In the first study to predict whether different populations of the same plant species can adapt to climate change, scientists from the Max Planck Institute for Developmental Biology find that central European ones die first.
The researchers focused on mustard cress which grows across Europe, Asia and northwest Africa. Surprisingly, Scandinavian plants can cope with extreme drought as well as those from Mediterranean countries, according to research to be published in Nature Ecology and Evolution. This could be because water in the Scandinavian soil is frozen for many months, making it inaccessible to plants and effectively creating drought conditions.
The researchers planted mustard cress seeds collected from over two hundred locations as diverse as North Africa, Spain, central Europe and northern Sweden. After they had germinated under optimal conditions, the plants were challenged with severe drought, and their ability to survive this stress was recorded.
Using large-scale genome sequencing information, specific genetic variants could be linked to the plants’ ability to survive longer. Combined with climate predictions from the Intergovernmental Panel on Climate Change, the team were then able to generate maps showing the location of genetic variants key to the species’ future survival.
“I was shocked to touch the soil in the pots of plants from northern Sweden and Spain, finding it completely dry and brittle, while the plants survived with rich, green leaves,” says lead author Moises Exposito-Alonso from the Max Planck Institute for Developmental Biology.
“I travelled to Sweden, where I observed plants surviving in the same way in their natural environment. It reminded me of seeing mustard cress thrive in the broken clay of dried-out river beds where I grew up in Spain. Many botanists and also others think of mustard cress as being the lab rat of plant biologists, but what few realize is that it lives in extreme environments, making it ideal for studying adaptation to climate change,” he says.
Over the next 50 to 100 years, extreme drought events are predicted to become more and more widespread. This is one of the most challenging consequences of global warming for plants and animals.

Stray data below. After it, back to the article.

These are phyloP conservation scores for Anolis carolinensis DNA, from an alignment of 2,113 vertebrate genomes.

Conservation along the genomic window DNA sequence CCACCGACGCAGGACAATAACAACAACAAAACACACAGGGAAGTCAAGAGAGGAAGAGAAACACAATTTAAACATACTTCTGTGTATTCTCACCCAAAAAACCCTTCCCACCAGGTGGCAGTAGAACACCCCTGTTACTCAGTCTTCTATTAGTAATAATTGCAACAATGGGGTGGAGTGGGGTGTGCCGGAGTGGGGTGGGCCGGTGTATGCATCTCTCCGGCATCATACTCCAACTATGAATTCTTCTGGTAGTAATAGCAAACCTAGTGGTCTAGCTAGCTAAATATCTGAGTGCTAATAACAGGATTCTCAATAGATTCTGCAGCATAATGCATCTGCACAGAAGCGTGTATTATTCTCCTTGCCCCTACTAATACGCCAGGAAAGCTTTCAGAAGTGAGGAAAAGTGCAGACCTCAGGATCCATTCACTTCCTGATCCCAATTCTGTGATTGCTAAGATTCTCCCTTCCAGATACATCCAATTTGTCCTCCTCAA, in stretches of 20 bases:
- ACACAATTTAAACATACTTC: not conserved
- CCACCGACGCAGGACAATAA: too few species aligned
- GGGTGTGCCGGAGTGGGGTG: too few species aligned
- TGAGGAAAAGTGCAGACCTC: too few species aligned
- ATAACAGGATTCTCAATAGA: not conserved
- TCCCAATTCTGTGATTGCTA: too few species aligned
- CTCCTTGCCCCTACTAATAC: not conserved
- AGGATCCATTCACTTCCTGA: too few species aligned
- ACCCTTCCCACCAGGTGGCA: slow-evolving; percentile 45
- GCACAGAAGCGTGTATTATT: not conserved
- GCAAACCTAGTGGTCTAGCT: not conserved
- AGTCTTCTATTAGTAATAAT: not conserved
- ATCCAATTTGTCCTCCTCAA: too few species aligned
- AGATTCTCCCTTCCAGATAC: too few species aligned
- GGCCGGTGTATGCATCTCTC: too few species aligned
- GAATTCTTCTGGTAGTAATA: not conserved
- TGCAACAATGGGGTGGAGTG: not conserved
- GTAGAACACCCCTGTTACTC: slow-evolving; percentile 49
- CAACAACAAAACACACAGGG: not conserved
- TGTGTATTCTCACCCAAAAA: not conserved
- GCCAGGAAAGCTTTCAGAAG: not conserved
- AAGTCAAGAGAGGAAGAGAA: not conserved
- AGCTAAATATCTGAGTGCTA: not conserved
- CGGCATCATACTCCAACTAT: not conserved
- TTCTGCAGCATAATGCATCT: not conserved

A steady increase in temperatures is already underway, but this and other studies show that reduced rainfall, which will affect plants and humans alike in a less linear way, is likely to have an even greater effect on survival. By 2070, Central Europe is likely to have much less rainfall than today. The new research shows that plants in this region do not have the gene variants needed to adapt.
Previous predictions for the distribution of plants or animals in response to climate change have largely ignored the fact that there is often a tremendous amount of genetic variation in a species. For the first time, scientists have used knowledge about the geographic distribution of genetic variation to map a species’ ability to adapt by natural selection.
“Because earth is currently experiencing dramatic climate change, it is of critical interest to understand how species will respond to it,” says Detlef Weigel, who supervised the study with Hernán Burbano.
“The chance of a species to withstand global warming will likely to depend on its diversity, especially whether it has already today individuals adapted to extreme conditions,” added Burbano.
The findings reported by the Max Planck Institute can help to rescue plant and animal species with pressing conservation needs. If populations with genetic variants that support drought adaptation can be found, they could be relocated to areas where such adaptations are most needed.
Such introduced individuals would then greatly improve the local gene pool. The same approach could be used to reduce a mismatch between crop varieties and their environment, helping to improve the performance of crops.
The work was funded by the European Research Council and the Max Planck Society.
Link to the paper: Moises Exposito-Alonso et al. “Genomic basis and evolutionary potential for extreme drought adaptation in Arabidopsis thaliana” will be published in the journal Nature Ecology and Evolution.
Sarah Hailer | Max-Planck-Institut für Entwicklungsbiologie
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